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3 C’s of Cloud Adoption – Clover

Last week, I introduced my concept of the 3 C’s of Cloud: Confine, Clover, and Cost and began outlining a simple strategy for maximizing your benefits during the process of adopting a cloud solution by confining the scope of your business problems. What comes next?

Let’s now talk about the second of my “C” concepts—Clover.

Before you can ‘roll in the clover’ of a successful cloud implementation you need to address one of the most common pitfalls to success: failing to build an appropriate business justification for migrating to cloud. If you enter the process with the attitude that “I’ll just experiment with this new Cloud thing and see what happens; maybe it will give me what I need,” you may not end up ‘in clover’ but in the weeds. So, what do you need to do?

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3 C’s of Cloud Adoption

Feeling frustrated among all this chatter about Cloud? Want to implement a cloud solution quickly for your business, but don’t know where to start? I can help you understand how to maximize your benefits during the process of adopting a cloud solution. It’s as simple as 3 C’s: confine, clover, and cost.

Today, I will focus on the first “C”—Confine.

Before you can determine what cloud strategy you want to implement, you need to narrow down or “confine” the business problem you want to solve with Cloud. Once you have confined the problem, you can begin your roadmap for success with clear goals and expectations.

But how do you confine the problem? I suggest you take a good look at the market forces that are pushing you to consider cloud. Internally, it may be cost efficiency: reducing IT investment or managing staffing costs. Externally, the forces could be government regulations or competitive differentiations that are leading you to consider a cloud solution. 

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Public Cloud with Confidence

The benefits of public cloud are so tempting that many organizations have been quick to adopt; only to find out of the downsides and risks the hard way—being confronted by them!  The list of potential risks can get long and include alarming items like lackluster performance, costs considerably higher than expected, and the ever looming security violations.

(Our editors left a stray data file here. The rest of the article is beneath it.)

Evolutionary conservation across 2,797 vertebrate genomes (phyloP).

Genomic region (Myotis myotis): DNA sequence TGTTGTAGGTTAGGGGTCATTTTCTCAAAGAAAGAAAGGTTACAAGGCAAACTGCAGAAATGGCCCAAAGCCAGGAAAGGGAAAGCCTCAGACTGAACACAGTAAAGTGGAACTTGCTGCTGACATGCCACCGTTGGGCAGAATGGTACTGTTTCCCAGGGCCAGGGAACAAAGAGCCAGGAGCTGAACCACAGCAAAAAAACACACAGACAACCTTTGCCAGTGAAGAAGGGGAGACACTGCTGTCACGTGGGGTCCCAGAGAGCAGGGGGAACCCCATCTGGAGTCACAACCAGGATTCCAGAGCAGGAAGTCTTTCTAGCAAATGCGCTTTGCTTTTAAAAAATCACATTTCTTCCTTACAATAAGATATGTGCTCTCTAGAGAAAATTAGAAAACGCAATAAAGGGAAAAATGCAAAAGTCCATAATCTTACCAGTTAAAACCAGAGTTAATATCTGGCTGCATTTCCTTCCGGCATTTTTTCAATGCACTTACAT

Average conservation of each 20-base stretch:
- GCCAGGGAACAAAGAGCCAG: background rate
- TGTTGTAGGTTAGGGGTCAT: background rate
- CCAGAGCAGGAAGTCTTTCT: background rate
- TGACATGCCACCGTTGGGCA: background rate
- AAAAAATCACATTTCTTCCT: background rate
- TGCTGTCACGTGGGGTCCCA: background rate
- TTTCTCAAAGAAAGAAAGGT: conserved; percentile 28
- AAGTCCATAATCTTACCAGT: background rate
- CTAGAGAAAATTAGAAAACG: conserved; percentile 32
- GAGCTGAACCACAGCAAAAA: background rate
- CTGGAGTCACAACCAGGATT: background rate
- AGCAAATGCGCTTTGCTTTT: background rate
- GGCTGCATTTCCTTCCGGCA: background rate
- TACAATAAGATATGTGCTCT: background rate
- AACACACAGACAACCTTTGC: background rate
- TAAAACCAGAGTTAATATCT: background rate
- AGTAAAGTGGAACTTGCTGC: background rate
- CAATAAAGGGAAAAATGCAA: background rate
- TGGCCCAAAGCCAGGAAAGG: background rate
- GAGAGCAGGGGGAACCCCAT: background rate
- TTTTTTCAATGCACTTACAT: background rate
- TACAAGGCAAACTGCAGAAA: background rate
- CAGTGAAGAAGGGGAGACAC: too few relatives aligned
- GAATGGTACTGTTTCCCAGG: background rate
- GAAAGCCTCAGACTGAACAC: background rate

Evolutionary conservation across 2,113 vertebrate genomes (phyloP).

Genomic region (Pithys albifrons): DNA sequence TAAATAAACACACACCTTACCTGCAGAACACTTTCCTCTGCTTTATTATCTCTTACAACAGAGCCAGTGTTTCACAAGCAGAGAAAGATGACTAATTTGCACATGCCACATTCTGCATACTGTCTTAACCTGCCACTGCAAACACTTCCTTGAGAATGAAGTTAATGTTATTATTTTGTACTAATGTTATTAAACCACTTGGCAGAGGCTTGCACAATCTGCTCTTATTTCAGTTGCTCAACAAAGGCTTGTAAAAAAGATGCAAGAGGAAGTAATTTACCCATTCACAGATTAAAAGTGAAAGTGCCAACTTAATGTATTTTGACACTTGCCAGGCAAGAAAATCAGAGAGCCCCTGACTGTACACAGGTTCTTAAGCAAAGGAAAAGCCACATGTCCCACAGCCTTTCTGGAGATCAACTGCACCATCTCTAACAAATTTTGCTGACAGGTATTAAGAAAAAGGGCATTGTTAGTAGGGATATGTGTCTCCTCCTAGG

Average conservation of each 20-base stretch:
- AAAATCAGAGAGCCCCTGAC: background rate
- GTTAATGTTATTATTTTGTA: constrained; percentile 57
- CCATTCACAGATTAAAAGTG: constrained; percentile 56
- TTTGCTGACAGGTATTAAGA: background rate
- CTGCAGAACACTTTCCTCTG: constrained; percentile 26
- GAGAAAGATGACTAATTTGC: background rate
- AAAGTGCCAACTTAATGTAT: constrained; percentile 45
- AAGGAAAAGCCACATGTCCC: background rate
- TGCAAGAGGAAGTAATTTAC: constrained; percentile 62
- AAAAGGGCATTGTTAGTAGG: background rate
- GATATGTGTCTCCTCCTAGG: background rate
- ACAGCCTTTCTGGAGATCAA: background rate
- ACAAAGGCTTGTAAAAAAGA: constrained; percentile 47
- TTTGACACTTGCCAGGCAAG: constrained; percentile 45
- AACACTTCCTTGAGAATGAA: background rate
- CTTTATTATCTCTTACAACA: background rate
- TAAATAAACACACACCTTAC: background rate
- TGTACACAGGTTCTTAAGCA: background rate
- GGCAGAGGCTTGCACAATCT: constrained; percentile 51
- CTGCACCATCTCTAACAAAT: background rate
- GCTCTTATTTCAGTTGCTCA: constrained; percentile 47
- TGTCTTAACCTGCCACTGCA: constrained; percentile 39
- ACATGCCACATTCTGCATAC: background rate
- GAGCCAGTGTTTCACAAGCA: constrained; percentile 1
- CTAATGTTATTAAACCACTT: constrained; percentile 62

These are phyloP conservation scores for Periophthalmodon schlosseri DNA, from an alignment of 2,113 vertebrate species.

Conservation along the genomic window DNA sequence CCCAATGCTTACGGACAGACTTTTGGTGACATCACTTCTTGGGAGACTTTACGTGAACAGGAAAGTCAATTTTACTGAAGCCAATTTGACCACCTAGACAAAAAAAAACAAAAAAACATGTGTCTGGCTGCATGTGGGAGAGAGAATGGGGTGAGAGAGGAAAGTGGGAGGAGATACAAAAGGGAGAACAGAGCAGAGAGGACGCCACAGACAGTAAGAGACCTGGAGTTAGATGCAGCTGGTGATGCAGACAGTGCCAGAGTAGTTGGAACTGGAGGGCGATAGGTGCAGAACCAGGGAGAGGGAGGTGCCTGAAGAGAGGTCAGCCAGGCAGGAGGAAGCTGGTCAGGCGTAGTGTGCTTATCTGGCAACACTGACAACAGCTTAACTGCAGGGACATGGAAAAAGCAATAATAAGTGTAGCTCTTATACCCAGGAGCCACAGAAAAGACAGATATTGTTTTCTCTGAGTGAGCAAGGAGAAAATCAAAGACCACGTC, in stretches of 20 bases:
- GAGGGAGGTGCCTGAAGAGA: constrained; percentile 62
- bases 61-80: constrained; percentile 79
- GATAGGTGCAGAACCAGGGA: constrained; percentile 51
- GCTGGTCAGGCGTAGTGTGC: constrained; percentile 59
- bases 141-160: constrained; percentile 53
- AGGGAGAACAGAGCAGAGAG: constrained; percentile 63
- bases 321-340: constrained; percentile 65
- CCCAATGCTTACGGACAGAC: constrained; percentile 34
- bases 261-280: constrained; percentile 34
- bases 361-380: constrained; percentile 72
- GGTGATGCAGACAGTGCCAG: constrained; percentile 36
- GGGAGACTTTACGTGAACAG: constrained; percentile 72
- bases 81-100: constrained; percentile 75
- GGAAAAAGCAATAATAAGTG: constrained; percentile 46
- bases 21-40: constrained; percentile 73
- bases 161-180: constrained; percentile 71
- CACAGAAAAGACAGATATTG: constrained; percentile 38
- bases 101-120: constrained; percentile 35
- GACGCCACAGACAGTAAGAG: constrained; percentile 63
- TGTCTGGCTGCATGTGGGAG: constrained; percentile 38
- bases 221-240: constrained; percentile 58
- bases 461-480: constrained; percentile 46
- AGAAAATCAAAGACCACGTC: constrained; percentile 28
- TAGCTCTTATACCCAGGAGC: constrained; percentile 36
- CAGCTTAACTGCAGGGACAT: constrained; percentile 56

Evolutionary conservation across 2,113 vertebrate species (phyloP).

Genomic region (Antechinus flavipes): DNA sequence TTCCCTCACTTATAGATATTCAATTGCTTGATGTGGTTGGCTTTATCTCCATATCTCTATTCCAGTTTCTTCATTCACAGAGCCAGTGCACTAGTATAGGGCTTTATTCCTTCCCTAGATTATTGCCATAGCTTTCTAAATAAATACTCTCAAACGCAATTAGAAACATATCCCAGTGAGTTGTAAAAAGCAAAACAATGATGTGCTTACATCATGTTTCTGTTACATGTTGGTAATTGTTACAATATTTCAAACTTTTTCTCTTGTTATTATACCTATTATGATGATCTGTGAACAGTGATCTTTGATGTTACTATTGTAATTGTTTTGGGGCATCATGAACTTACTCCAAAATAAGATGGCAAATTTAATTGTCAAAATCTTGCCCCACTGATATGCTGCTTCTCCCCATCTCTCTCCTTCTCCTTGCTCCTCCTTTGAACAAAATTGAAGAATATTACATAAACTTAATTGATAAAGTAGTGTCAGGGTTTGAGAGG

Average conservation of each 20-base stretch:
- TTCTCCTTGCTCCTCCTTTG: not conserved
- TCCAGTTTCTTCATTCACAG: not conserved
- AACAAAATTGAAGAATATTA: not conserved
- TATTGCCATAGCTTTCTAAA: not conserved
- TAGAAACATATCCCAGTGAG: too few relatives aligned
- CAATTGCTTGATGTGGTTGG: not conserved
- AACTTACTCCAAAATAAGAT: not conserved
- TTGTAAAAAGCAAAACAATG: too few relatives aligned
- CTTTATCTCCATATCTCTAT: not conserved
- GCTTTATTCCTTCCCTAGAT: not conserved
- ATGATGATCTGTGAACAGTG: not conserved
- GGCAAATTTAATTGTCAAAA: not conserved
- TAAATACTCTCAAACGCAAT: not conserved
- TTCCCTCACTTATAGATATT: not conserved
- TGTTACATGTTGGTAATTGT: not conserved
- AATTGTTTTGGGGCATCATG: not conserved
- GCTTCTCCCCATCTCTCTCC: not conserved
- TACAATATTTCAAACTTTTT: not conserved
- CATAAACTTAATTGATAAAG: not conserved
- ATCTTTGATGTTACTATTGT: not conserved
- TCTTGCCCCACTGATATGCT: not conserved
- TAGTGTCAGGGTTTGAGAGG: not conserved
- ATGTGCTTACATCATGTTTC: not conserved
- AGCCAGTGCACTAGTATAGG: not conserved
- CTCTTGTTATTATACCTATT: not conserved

So how does one move to adopt public cloud services, gaining the benefits while minimizing the risk?  Caveat emptor, buyer beware, is a good start place.  Cloud promises come fast and furiously.  You need to make the time and devote the effort to understanding and documenting your needs and expectations.  Then compare these to the array of promises and develop a guiding roadmap for public cloud adopting. Read More »

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The Cloud Networking Landscape – Survey Results From over 1300 Networkers [INFOGRAPHIC]

 The 2012 Cisco Global Cloud Networking Survey, which includes participants from more than 1,300 IT decision makers in 13 countries, was commissioned to measure the adoption of cloud services by IT professionals globally, while examining potential challenges to their cloud migrations.  Below, we take a deeper look at some of the positive, negative, and strange aspects to come out of the survey.

On the positive side, 73% of respondents felt they have enough information to begin their private or public cloud deployments. This leaves 27% who claim to feel more knowledgeable about how to play Angry Birds than the steps needed to migrate their company to the cloud. While Angry Birds is a fun game to play, this wan’t the strangest result from this research. Read More »

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Work-Life Innovation: Impact on the Individual

Networked technologies have made work and learning increasingly mobile and highly flexible. So much so that employees are now choosing work-location flexibility over a higher salary and employers are providing workers with the tools to facilitate this. Cisco IBSG calls this “Smart Work.” Of course, the ability to make flexible working a viable option depends on a number of factors, including availability of good broadband connectivity, employer trust, the nature of the work in which an employee is engaged, and suitable social software and video technologies that enable the employee to remain in a connected (albeit virtual) work environment.

Employees, too, have to develop a new form of self-discipline that involves maintaining a good work-life balance; rather than working longer hours, this entails spending much of their extra time with family, in the community, or furthering their own personal and professional development. Read More »

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